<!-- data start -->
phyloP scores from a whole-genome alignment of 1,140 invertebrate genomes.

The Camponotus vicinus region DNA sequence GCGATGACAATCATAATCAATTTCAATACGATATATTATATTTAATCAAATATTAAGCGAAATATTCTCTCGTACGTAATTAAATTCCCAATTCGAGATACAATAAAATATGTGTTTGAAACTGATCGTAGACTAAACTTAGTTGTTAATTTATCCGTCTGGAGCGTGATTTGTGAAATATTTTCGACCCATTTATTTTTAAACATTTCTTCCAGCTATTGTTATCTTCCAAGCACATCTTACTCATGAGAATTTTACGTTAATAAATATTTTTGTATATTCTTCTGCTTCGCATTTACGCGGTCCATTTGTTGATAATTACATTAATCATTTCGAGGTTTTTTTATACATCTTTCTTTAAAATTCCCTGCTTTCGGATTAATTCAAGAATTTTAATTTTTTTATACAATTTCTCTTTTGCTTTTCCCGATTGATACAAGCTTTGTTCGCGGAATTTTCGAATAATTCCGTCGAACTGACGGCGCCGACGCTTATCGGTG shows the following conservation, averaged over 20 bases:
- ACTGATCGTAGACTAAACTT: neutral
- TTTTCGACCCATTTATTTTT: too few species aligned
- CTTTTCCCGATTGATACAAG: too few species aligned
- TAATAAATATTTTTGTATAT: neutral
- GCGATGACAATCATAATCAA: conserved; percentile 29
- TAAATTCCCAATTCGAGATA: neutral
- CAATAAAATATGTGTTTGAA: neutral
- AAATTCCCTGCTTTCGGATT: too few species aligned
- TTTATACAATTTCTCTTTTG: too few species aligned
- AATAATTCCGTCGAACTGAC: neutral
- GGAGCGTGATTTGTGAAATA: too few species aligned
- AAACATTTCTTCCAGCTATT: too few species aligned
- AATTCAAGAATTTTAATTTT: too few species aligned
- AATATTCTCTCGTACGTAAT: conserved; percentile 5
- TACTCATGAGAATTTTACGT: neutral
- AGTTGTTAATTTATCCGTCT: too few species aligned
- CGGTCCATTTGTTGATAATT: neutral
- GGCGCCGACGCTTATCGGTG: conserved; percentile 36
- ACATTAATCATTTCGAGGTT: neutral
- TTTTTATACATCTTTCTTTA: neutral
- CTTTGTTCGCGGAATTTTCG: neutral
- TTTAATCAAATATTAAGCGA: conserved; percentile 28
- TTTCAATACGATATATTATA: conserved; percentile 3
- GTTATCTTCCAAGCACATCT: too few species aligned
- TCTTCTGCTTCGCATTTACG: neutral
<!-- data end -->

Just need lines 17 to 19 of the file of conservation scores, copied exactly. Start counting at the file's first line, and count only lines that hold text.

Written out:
- TACTCATGAGAATTTTACGT: neutral
- AGTTGTTAATTTATCCGTCT: too few species aligned
- CGGTCCATTTGTTGATAATT: neutral